6. Mismatch between methods used to measure effects and type of learning promoted In many studies there may be a mismatch between the methods used to measure effects and the nature of the learning promoted by the specific uses of ICT. For example, some studies have looked only for improvements in traditional teaching and learning processes and knowledge mastery instead of looking for new processes and knowledge relatd to the use of ICTs. It may be that more useful analyses of the impact of ICT can only emerge when the methods used to measure achievement and outcomes are more closely related to the learning activities and processes promoted by the use of ICTs. 7. ICTs are used differently in different school subjects Uses of ICTs for simulations and modeling in science and math have been shown to be effective, as have word processing and communication software (e-mail) in the development of student language and communication skills. 8. Access outside of school affects impact
The relationships between in-class student computer use, out of class student computer use and student achievement are unclear. However, students in OECD countries reporting the greatest amount of computer use outside school are seen in some studies to have lower than average achievement (the presumption is that high computer use outside of school is disproportionately devoted to computer gaming). 9. Users believe that ICTs make a positive difference
In studies that rely largely on self-reporting, most users feel that using ICTs make them more effective learners. Impact on student motivation
1. ICTs motivate teachers and students
There appears to be general consensus that both teachers and students feel ICT use greatly contributes to student motivation for learning. 2. Access outside of school affects user confidence (Not surprisingly) Students who use a computer at home also use them in school more frequently and with more confidence than pupils who have no home access. 3. Where to place computers has an impact
Placing computers in classrooms enables much greater use of ICTs for ‘higher order’ skills than placing computers in separate computer laboratories (indeed, fewer computers in classrooms may enable even more use than greater numbers of computers located in separate computer labs). Related to this is an increasing attention given to the use of laptops by both teachers and students (and in some places, ‘computers-on-wheels’), as well as, to a much lesser extent, to the use of personal digital assistants and other mobile devices. 4. Models for successfully integrating ICT use in school and after school hours are still emerging There are few successful models for the integration of student computer use at home or in other ‘informal settings’ outside of school facilities with use in school. 5. The appropriate ages for introducing computers to students are hotly debated On a general level, appropriate ages for student ICT use in general are unclear. However, it is clear that certain uses are more or less appropriate, given student ages and abilities. Emerging research cautions against widespread use at younger ages. 6. ICTs can promote learner autonomy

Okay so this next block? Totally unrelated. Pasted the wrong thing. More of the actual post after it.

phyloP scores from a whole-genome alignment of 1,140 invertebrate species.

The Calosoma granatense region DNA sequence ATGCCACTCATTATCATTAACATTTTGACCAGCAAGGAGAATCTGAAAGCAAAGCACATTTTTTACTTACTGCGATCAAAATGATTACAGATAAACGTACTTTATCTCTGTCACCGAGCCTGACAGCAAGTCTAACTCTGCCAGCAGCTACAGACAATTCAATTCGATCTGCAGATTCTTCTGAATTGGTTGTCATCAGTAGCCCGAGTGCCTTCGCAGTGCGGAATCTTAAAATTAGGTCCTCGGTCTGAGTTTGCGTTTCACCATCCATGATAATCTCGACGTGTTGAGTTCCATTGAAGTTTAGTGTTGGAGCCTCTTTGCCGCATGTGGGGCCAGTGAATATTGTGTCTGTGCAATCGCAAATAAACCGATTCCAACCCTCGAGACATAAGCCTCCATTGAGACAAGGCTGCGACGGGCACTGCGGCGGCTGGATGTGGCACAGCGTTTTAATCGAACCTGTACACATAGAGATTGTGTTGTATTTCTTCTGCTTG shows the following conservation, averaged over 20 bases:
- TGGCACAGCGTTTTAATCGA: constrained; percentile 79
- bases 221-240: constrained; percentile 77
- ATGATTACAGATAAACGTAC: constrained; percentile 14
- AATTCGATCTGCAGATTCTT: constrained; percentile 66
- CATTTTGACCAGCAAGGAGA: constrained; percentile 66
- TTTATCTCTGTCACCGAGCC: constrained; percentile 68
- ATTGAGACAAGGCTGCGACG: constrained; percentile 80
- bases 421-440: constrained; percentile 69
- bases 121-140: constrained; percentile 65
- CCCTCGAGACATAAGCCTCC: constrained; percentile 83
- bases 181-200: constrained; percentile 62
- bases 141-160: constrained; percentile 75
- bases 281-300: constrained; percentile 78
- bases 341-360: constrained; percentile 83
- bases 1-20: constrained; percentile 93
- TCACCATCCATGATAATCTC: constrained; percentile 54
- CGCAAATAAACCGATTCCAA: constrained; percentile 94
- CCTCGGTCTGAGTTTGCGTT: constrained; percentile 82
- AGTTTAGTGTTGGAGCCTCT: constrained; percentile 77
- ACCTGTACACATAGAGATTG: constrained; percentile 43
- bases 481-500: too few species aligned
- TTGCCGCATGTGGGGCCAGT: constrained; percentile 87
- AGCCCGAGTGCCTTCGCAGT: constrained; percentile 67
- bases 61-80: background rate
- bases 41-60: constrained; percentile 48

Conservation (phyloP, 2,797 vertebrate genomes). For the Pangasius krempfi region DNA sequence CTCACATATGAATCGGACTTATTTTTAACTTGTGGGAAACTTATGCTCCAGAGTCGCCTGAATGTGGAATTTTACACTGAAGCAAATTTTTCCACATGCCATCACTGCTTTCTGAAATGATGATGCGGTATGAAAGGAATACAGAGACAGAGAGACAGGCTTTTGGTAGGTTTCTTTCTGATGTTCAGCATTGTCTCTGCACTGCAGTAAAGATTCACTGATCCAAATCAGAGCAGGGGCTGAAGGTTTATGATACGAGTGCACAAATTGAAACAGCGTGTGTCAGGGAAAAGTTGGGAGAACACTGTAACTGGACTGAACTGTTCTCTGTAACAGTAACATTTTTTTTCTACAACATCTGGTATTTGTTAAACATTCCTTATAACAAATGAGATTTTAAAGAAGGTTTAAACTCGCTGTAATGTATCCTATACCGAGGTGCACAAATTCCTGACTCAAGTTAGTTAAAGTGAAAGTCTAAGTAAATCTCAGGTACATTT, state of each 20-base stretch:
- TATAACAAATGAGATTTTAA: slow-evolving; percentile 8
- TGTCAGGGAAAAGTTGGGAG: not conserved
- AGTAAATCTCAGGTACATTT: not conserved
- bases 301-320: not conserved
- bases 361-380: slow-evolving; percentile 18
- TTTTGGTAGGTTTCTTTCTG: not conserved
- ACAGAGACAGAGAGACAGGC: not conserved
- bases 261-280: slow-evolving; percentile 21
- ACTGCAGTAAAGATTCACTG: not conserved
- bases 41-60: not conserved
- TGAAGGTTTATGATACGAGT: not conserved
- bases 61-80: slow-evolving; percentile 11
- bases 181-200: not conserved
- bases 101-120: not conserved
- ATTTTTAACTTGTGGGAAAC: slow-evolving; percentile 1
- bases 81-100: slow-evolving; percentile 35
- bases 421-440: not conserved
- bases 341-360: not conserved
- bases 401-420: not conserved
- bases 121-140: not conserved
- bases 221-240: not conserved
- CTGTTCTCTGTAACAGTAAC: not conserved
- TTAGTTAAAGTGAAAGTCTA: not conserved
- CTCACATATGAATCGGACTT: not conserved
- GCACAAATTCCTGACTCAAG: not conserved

Evidence exists that use of ICTs can increase learner autonomy for certain learners. 7. Gender affects impact
Uses of ICTs in education in many cases to be affected by the gender of the learner. 8. The ‘pilot effect’ can be an important driver for positive impact Dedicated ICT-related interventions in education that introduce a new tool for teaching and learning may show improvements merely because the efforts surrounding such interventions lead teachers and students to do ‘more’ (potentially diverting energies and resources from other activities).